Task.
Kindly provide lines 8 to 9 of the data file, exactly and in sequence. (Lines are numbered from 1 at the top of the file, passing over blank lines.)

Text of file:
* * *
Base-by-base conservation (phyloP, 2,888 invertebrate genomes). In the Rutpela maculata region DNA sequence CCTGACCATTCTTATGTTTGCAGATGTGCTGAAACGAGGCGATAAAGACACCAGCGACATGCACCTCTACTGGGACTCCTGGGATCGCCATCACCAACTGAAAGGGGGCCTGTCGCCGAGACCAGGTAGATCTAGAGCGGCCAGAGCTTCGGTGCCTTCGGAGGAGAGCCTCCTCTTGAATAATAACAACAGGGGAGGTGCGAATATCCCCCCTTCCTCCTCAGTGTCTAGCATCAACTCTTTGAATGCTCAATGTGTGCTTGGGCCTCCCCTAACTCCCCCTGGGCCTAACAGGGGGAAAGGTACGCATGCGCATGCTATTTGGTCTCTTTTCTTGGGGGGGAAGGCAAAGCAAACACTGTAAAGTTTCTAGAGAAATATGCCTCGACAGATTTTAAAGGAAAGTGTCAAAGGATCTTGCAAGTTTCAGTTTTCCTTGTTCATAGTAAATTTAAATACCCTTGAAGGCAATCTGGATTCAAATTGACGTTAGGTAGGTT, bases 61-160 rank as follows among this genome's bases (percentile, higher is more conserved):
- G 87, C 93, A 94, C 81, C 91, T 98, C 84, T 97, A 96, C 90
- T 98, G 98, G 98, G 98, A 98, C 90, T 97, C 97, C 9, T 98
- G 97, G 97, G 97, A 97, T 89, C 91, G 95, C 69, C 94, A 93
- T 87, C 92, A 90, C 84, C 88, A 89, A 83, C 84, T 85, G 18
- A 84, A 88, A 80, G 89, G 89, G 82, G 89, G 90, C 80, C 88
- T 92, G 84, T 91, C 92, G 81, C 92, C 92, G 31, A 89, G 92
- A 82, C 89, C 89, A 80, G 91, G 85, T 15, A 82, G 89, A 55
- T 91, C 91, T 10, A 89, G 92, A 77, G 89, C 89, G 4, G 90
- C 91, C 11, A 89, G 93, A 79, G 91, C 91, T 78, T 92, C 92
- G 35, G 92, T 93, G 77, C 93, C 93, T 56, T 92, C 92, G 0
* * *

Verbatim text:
- A 82, C 89, C 89, A 80, G 91, G 85, T 15, A 82, G 89, A 55
- T 91, C 91, T 10, A 89, G 92, A 77, G 89, C 89, G 4, G 90